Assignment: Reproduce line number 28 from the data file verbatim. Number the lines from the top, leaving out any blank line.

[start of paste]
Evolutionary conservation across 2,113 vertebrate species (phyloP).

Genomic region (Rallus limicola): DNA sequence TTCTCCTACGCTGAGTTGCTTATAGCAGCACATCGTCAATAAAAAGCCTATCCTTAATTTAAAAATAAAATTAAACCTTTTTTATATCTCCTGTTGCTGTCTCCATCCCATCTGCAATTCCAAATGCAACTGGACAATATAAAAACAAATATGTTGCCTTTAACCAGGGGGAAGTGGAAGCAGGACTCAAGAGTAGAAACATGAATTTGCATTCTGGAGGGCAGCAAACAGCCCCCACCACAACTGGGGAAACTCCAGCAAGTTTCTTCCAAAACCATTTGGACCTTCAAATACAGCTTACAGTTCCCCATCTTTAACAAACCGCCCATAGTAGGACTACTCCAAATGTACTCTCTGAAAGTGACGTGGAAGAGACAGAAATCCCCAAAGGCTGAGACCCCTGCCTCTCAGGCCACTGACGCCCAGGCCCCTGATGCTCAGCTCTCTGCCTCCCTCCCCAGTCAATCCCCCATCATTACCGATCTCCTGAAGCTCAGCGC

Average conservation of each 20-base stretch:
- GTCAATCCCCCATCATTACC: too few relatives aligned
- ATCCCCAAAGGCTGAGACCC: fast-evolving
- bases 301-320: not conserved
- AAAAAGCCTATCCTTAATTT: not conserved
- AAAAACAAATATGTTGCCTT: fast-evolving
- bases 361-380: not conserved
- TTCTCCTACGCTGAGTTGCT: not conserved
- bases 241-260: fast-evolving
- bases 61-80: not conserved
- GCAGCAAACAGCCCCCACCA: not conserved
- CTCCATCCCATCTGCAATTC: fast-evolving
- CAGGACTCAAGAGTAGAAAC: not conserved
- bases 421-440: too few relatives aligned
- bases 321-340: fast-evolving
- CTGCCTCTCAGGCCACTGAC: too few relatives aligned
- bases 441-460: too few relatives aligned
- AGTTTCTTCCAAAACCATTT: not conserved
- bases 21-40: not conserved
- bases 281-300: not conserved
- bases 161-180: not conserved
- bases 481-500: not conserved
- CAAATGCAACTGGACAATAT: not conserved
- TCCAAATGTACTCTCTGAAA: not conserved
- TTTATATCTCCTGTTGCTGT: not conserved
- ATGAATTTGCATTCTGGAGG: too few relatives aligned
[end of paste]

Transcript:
- ATGAATTTGCATTCTGGAGG: too few relatives aligned